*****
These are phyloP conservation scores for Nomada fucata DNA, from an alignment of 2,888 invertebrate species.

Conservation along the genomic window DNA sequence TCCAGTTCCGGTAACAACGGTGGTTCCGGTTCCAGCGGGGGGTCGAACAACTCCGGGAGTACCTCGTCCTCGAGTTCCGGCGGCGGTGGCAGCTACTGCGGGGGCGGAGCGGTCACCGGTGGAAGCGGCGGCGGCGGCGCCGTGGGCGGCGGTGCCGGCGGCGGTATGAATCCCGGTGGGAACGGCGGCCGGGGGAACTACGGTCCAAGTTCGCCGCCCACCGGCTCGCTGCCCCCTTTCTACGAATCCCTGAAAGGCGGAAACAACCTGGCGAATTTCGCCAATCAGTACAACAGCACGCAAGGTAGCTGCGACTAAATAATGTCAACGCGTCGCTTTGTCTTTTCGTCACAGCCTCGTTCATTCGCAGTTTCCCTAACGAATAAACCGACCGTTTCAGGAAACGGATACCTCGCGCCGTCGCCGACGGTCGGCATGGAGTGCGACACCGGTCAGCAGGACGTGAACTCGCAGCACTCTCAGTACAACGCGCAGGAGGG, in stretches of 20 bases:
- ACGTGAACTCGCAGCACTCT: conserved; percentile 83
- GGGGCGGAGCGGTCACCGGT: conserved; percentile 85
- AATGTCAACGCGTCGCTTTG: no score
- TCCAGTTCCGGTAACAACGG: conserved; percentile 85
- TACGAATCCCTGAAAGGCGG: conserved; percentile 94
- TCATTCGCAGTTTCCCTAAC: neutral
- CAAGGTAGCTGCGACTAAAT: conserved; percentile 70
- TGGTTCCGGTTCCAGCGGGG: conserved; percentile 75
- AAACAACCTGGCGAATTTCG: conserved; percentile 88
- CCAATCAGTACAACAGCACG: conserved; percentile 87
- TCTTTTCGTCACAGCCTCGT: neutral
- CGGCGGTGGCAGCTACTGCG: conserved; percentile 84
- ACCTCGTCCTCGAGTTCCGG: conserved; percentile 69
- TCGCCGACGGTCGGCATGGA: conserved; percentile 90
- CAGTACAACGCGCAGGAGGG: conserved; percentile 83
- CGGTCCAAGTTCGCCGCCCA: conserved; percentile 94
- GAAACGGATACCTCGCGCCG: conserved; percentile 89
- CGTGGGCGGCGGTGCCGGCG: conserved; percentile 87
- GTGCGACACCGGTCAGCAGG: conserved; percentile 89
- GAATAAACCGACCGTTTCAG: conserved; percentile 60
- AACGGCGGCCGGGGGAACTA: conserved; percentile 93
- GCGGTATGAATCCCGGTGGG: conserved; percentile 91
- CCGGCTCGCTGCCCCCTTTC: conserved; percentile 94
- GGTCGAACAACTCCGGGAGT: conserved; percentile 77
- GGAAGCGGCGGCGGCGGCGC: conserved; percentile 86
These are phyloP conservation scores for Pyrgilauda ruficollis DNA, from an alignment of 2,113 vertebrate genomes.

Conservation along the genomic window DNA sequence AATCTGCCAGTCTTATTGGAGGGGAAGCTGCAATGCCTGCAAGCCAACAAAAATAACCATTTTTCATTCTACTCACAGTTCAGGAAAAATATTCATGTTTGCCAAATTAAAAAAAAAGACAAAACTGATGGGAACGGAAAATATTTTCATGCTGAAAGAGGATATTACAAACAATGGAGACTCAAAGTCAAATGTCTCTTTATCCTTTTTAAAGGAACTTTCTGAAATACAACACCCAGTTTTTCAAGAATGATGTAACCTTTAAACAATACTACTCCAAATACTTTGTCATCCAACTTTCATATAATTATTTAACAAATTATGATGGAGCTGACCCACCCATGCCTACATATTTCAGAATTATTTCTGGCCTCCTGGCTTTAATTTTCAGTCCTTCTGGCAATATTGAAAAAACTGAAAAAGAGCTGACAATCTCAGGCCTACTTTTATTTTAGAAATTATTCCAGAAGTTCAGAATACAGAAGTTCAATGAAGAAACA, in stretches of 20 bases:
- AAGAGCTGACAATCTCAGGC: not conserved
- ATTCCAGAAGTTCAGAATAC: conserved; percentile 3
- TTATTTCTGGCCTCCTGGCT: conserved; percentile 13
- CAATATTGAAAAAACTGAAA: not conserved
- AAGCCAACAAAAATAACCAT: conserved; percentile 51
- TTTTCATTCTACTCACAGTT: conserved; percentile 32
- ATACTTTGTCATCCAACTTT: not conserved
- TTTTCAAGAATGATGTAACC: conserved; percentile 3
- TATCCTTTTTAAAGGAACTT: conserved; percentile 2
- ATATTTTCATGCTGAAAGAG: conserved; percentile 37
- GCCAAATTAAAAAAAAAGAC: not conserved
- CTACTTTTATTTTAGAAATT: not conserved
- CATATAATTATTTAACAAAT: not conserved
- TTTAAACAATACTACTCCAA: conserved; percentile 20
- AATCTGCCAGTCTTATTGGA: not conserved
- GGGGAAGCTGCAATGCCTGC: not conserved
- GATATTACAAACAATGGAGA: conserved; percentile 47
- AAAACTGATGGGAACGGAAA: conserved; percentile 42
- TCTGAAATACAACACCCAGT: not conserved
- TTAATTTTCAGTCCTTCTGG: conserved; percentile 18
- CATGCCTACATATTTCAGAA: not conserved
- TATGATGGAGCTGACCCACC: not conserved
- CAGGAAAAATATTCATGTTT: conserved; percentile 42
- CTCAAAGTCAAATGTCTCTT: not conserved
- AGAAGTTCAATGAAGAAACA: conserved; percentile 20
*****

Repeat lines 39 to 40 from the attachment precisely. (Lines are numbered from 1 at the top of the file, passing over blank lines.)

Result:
- ATATTTTCATGCTGAAAGAG: conserved; percentile 37
- GCCAAATTAAAAAAAAAGAC: not conserved